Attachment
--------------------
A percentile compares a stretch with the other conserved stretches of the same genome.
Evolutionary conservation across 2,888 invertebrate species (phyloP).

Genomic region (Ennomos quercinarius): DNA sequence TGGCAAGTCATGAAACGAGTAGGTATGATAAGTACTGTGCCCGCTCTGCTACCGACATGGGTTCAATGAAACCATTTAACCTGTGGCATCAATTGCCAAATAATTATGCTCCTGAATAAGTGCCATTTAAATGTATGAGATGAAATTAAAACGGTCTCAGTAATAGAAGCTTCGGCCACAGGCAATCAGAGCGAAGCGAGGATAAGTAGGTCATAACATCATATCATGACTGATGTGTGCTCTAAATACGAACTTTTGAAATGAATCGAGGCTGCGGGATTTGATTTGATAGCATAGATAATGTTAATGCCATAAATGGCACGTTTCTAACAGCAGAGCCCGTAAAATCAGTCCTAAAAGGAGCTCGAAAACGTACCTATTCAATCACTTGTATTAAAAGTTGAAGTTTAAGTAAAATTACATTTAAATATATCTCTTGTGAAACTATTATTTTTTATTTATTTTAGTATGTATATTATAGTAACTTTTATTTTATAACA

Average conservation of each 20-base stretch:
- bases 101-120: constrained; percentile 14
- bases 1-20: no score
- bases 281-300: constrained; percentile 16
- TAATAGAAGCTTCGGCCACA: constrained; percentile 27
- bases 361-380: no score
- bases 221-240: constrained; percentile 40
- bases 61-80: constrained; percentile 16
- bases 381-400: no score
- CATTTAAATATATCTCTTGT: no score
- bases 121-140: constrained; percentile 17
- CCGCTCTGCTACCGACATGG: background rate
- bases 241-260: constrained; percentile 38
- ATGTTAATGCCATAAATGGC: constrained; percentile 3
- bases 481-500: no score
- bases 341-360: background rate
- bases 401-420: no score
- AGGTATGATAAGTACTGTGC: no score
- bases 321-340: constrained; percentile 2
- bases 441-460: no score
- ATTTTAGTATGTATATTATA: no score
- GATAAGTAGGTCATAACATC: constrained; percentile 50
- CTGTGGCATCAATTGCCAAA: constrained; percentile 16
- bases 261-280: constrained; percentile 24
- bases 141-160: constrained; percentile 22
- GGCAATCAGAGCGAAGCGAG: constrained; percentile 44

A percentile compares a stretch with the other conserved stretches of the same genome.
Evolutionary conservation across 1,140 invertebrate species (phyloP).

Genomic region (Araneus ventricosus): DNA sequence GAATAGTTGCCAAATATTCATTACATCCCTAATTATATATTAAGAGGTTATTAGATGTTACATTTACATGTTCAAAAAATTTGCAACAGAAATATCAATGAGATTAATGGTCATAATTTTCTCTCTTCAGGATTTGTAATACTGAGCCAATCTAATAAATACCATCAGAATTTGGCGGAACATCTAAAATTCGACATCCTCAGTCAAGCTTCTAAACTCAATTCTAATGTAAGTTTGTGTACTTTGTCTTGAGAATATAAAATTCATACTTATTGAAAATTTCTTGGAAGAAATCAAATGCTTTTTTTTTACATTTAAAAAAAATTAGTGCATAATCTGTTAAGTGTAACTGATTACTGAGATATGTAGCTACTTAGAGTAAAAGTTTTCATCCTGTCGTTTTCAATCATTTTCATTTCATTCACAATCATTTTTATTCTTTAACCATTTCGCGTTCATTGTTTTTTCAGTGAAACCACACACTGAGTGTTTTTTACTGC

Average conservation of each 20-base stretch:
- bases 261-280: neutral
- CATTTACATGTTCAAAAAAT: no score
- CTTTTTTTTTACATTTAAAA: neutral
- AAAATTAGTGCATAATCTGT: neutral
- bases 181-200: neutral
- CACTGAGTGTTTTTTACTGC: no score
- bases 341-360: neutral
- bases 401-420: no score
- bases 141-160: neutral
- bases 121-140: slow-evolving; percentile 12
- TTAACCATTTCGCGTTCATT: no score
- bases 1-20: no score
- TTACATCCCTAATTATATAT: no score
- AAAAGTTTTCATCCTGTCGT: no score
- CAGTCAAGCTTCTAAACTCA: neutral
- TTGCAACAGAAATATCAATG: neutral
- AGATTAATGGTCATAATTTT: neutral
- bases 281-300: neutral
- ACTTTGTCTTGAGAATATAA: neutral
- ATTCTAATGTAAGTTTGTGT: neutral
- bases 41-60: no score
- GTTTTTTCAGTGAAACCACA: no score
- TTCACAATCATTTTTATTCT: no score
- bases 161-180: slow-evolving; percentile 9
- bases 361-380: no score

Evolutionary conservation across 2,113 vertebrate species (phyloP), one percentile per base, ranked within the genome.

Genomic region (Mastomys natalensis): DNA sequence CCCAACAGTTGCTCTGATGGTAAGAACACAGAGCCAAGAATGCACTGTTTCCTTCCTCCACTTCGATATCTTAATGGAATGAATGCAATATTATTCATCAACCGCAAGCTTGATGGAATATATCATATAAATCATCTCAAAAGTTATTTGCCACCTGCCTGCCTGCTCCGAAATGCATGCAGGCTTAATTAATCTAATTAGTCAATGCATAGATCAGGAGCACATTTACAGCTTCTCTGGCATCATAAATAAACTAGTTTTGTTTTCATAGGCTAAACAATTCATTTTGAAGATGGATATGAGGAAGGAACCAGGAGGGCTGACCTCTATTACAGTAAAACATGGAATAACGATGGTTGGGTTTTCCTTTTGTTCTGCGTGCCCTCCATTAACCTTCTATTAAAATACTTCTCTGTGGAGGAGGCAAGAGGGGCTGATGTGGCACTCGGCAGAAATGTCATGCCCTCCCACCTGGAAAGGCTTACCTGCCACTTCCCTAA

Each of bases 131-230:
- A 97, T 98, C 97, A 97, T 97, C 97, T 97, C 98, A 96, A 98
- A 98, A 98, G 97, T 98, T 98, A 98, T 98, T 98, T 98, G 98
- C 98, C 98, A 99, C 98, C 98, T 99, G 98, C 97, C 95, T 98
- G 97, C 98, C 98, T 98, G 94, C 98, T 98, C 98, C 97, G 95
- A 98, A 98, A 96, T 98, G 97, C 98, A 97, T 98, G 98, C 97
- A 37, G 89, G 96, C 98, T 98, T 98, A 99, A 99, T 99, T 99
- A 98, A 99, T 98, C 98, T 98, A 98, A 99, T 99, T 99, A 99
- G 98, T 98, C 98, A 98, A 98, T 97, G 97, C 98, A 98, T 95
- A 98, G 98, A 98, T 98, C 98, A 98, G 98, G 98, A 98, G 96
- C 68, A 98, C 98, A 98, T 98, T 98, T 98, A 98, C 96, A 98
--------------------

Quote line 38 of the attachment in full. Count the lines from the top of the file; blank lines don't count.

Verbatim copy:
- bases 181-200: neutral